Billions of hedge fund dollars have recently been invested in companies which have announced plans to merge with overseas organizations with the intended outcome being an overseas domicile for the U.S. companies. Favorable tax implications—so-called tax inversions–made the deals quite attractive until the government stepped in to discourage the trend. The biggest investors in such companies have taken significant losses on their investments as the U.S. companies re-think these foreign marriages.
14 Inversions So Far
Since early 2012, 14 tax inversion re-domiciling moves have been undertaken by U.S. companies, with another 7 companies currently having such deals pending. What tax inversion achieves is a lowering of the companys tax rate but without having to actually move its executives or central operations overseas. From an accounting perspective the subsidiary company is loaded up with the tax-deductible debt besides other advantages.
Treasury Department Rule Changes
The administration has taken the position that this loophole in the U.S. Tax Code is inappropriate and on September 22nd it proposed new rules limiting a companys use of untaxed offshore profits if they make use of an inversion scheme. According to a statement released by Treasury Secretary Jacob Lew:
These first, targeted steps make substantial progress in constraining the creative techniques used to avoid U.S. taxes, both in terms of meaningfully reducing the economic benefits of inversions after the fact, and when possible, stopping them altogether.
Nevertheless, strong lobbying by U.S. pharmaceutical and medical technology companies in particular a campaign that has employed seven former congressmen and former chiefs of staff may be largely responsible for Congress reticence in upsetting this multi-billion-dollar tax-saving device.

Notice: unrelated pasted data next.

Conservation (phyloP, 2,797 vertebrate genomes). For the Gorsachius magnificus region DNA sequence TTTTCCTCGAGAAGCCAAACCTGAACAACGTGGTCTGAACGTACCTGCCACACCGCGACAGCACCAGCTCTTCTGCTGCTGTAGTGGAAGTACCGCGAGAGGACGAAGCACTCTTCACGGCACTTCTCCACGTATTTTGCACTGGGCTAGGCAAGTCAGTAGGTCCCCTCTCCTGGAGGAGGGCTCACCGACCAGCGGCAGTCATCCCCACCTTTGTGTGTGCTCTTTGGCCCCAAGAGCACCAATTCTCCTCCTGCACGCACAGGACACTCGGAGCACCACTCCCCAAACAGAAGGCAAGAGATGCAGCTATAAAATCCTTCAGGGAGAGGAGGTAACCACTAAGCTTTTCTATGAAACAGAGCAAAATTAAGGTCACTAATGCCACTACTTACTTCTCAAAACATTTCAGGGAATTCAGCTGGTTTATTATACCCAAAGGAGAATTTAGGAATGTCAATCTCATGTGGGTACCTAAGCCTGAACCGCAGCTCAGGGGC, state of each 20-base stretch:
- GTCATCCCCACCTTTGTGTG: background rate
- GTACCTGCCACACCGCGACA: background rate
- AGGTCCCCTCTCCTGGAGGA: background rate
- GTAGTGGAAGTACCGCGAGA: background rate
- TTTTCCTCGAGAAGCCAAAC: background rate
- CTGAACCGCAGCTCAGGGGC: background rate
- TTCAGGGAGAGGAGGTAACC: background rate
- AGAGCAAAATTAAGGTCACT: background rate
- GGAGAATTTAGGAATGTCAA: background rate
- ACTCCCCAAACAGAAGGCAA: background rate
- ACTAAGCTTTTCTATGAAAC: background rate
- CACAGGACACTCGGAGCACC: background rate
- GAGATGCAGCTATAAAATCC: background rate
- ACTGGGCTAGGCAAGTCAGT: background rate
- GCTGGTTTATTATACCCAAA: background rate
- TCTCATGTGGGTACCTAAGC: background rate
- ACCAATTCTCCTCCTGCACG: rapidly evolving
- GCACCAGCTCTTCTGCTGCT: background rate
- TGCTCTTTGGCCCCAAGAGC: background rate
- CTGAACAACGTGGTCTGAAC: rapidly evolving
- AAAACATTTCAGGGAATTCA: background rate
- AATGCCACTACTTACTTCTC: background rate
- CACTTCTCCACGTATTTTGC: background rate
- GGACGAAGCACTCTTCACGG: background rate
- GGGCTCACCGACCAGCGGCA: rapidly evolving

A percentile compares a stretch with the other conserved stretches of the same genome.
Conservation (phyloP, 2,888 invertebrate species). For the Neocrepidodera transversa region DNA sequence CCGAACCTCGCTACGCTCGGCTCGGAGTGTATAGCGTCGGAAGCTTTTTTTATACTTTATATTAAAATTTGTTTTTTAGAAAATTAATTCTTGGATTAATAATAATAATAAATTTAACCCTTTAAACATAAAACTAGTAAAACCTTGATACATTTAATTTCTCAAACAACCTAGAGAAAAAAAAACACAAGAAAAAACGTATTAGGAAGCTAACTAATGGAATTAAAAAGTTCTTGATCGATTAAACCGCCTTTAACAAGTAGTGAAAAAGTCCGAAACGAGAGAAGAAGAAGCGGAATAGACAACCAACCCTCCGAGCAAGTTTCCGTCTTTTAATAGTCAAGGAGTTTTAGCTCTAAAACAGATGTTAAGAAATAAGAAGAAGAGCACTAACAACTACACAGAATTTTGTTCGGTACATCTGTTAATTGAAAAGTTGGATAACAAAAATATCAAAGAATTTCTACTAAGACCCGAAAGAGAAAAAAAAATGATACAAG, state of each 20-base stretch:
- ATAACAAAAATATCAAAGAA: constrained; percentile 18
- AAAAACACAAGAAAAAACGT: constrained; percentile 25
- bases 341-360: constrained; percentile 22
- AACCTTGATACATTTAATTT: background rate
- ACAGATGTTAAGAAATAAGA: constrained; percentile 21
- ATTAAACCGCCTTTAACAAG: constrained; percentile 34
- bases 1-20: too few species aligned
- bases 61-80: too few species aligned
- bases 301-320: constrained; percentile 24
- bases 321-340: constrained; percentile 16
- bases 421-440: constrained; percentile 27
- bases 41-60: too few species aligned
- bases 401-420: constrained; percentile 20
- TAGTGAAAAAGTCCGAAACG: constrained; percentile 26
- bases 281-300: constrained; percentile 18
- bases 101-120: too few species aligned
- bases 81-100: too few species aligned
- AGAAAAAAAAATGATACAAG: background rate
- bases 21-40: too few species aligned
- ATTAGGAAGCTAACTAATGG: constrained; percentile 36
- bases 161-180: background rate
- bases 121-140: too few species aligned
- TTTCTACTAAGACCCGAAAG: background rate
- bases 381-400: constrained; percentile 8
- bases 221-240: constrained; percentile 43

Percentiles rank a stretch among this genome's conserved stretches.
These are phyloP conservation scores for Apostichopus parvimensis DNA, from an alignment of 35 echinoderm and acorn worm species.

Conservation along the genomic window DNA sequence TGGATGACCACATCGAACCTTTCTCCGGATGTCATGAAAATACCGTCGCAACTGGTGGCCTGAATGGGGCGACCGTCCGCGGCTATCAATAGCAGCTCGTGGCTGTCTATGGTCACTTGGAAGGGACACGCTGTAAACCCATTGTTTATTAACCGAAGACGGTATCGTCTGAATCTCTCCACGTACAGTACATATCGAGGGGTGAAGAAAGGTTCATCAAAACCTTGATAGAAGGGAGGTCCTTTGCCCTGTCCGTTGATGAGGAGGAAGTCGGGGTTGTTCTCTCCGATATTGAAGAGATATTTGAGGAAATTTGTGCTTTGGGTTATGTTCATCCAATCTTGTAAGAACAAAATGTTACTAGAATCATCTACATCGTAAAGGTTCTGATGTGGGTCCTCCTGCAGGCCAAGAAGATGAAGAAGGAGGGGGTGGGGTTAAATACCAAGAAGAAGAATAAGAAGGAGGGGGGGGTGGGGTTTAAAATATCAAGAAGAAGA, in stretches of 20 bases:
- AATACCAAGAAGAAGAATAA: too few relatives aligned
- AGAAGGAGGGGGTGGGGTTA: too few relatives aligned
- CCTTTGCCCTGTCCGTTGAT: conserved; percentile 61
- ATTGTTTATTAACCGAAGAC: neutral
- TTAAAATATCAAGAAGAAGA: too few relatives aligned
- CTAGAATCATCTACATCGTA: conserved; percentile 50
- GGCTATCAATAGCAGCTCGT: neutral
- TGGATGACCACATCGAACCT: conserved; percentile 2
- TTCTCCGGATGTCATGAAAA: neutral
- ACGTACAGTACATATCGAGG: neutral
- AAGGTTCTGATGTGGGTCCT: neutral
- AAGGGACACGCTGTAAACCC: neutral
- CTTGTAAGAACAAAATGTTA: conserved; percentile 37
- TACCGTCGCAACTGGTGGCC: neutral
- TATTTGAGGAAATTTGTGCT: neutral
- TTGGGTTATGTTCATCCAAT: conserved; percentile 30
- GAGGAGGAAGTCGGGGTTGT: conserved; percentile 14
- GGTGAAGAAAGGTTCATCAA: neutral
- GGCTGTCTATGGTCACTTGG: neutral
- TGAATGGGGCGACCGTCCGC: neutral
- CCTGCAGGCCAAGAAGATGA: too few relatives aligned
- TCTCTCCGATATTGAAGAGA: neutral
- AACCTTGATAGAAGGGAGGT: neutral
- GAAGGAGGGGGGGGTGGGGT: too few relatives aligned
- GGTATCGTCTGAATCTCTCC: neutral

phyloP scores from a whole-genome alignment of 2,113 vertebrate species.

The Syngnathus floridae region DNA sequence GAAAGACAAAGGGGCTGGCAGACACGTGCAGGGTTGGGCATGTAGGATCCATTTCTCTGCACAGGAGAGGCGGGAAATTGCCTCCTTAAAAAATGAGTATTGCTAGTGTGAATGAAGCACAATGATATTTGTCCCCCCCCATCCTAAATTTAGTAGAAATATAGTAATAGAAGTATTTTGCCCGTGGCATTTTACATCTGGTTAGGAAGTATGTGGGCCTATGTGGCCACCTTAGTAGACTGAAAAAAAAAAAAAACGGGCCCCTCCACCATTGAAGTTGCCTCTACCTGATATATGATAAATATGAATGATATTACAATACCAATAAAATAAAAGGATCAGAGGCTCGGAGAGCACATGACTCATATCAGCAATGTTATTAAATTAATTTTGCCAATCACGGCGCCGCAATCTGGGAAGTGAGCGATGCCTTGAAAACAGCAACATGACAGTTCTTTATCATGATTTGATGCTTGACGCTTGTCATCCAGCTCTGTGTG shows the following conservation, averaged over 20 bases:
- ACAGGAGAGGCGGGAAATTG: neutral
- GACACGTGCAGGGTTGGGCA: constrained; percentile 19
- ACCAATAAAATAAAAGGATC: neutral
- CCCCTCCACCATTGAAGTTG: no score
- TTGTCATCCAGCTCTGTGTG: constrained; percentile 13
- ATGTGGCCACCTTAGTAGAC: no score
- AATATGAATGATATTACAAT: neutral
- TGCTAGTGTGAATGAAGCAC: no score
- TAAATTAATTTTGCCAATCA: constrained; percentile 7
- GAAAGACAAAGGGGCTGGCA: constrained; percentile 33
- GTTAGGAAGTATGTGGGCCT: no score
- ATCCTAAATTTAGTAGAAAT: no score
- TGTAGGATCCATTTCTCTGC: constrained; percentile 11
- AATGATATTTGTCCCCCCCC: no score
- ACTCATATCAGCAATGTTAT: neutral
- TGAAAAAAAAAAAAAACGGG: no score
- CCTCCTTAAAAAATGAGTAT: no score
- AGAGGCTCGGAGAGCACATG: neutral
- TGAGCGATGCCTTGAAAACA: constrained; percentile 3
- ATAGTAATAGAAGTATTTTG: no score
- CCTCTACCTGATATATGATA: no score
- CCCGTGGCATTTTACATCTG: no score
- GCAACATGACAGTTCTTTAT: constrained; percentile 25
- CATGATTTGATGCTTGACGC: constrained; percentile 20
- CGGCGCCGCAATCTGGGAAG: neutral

Some Companies Having Doubts
As attractive as tax inversion is to U.S. companies, some executives are re-thinking the move in light of the statutory uncertainty which looms for the future. An Illinois-based drug manufacturer with announced plans to acquire an Irish pharmaceutical companyspecifically for utilizing the tax inversion benefithas now torpedoed the deal which investors saw as a $55 billion opportunity. Likewise, a Minneapolis-based medical device manufacturer also seeking to acquire an Irish counterpart has concerns as to how attractive such a move would be in light of new Treasury Department tax regulations.
The Hedge Fund Hit
What all of this has meant in practical terms for pharmaceutical and medical device hedge fund investors is losses: even prior to the announcement that the deal was dead, the share value of the Irish drug manufacturer intended as the new domicile of the Illinois company fell by 30% thus contributing to a 14% drop in value of a hedge fund holding a $51 billion stake in the company.
David draws on 20+ years’ experience in both legal practice and in business services delivery since his own call to the Bar in 1989. With several years in the startup environment, including as a co-founder in the legal tech space specifically, he brings a unique and timely perspective on the role of data, automation and artificial intelligence in the modern and efficient delivery of services for legal consumers. Having been both a corporate buyer of legal services and a services provider, he identifies the greater efficiency and value that can be achieved in legal operations for corporate buyers especially.
An attorney, David worked for law firms Pinsent Masons and Linklaters in London before moving to New York to join Credit Suisse. As CAO, he helped negotiate & execute the relocation of Credit Suisse into its new NYC global HQ. Subsequently, David directed major global outsourcing, shared sourcing, HR operations & process efficiency initiatives including the digitization of records, the global roll-out of PeopleSoft HRMS & Y2K. David has worked extensively in the UK, US, Philippines, India and China markets in the areas of data management, human resources and business process outsourcing.
Most recently, David has been successfully investing in and serving as an advisory board member of several legal services start-ups including a cloud-based solution for legal process automation and e-filing; and a technology solution for large-scale capture of court and other public data used for litigation analysis, among others.
David graduated from the University of Manchester with Honors in Law and Bar School (College of Legal Education) in London, and has been a member of Middle Temple since 1989. He is the founder and former Chairman of The Global Sourcing Council.
Member: Bar of England & Wales, ABA, NYCBA, ACC, DRI